Scott Mercier: New Year reflections on a love-hate relationship with a bike
Special to The Aspen Times
2020! A New Year and a new decade. My, how the time flies! A new year, much less a new decade, provides a great opportunity to take some time to reflect. Any reflecting I do always brings me back to the bike.
My relationship with the bike goes back four decades. When I shattered my knee cap and tore the patella tendon in a skateboarding accident at 11 years of age, the doctor suggested riding a bike for my recovery. My stepdad paid me $200 for my summer job if I rode my bike from Telluride to Ophir. When I graduated from high school in 1986, my biological dad and I rode 2,100 miles from Telluride to Jamestown, Virginia. That was the first time I really got to know him.
In 1990, following my graduation from the University of California, my stepdad suggested I race bikes for a summer. He thought it would be a great way for my brother Blake, who was 15, and I to spend some meaningful time together before I went off into the real world. We’d bang nails in the morning, and then train in the afternoon. In a weird but wonderful twist of fate, my real world from then on revolved around the bike. Just two years later I was lined up in Barcelona representing the United States in the Olympic Games.
In 1996, the Saturn Cycling Team was the first professional team from the U.S. to compete in post-apartheid South Africa. It was on this trip that I met my wife, Mandie. We met because of a tragedy where her youngest brother was killed in a cycling accident. Her father sponsored a local South African team to honor his son, and Mandie and I met at one of the races.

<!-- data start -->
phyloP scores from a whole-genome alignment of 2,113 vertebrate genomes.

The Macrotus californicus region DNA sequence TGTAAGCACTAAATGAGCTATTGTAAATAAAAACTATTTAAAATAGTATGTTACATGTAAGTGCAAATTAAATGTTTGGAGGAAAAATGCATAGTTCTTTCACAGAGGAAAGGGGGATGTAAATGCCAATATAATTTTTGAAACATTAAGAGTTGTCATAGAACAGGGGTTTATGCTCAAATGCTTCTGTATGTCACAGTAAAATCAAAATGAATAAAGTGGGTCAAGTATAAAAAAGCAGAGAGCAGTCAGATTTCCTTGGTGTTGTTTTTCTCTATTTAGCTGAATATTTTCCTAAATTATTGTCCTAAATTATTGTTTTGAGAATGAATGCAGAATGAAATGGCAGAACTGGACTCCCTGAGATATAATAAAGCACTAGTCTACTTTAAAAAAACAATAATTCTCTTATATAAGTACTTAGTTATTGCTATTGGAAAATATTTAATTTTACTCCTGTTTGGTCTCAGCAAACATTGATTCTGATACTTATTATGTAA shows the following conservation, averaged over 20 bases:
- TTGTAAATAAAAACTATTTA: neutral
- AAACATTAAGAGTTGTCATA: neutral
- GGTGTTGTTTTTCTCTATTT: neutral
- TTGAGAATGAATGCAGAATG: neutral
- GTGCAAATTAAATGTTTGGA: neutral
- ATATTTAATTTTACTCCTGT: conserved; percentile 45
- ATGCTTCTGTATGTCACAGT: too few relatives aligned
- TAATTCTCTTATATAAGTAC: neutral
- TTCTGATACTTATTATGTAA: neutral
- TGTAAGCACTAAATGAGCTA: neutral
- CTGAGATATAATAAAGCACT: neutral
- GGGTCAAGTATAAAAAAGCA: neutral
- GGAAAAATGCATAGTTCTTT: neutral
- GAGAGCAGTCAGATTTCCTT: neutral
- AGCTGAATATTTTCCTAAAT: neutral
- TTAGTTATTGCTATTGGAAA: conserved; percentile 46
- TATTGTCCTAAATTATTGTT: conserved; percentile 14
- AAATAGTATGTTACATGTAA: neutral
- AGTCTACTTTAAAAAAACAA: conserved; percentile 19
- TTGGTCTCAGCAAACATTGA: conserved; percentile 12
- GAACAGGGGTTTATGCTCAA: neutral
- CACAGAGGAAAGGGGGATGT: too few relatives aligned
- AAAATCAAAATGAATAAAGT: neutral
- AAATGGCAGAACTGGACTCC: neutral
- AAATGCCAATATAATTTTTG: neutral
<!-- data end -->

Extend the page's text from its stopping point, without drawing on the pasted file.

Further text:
I have a love-hate relationship with the bike. In 1997, my last year as a professional, while racing on the infamous U.S. Postal team, I made a decision that would become, in many ways, a defining moment in my life. I faced a Faustian bargain where I was forced to choose between my soul and my career. I chose my soul and walked away from the sport. It was fitting that my last race involved a horrific crash where I face-planted on a chip-seal road at 30 miles an hour. How I didn’t paralyze myself I’ll never know.
For a while, I could barely look at the bike. I’d occasionally go for a ride, but I rode in anger and didn’t have much joy. Eventually though, I renewed my romance with the bike. It was riding with Tom Suplizio amidst the soaring canyons of the Colorado Monument that did the trick. I fell in love again and have never looked back.
As I reflect on my time on the bike, I’m overwhelmed with an enormous sense of gratitude. Gratitude for the places it’s taken me and the people I’ve met. The bike has given me way more than it has taken. It represents more than a race, mode of transportation, exercise, suffering, exhilaration or social outlet; to me, it represents life itself.
Twenty-twenty. It almost sounds weird to say. Yet here we are. In one of the most magical places on Earth; not a phony contrived magic, but a real and powerful magic that emanates from the spirit of the mountains. I don’t know what this decade will bring, but I know that I’ll face much of it on a bike.
Happy New Year and good riding!
Scott Mercier represented Team USA at the 1992 Olympic Games and had a five-year professional career with Saturn Cycling and The U.S. Postal Services teams. He currently works in Aspen and can be reached at firstname.lastname@example.org.
Two Roaring Fork Outdoor Volunteer projects are scheduled to assist with finish work, rock armoring and seeding of disturbed areas, according Ted O’Brien, manager of Pitkin County Open Space and Trails Resource and Trails. The events will be led in collaboration with Open Space and Trails and the Roaring Fork Mountain Biking Association.
Support Local Journalism
Support Local Journalism
Readers around Aspen and Snowmass Village make the Aspen Times’ work possible. Your financial contribution supports our efforts to deliver quality, locally relevant journalism.
Now more than ever, your support is critical to help us keep our community informed about the evolving coronavirus pandemic and the impact it is having locally. Every contribution, however large or small, will make a difference.
Each donation will be used exclusively for the development and creation of increased news coverage.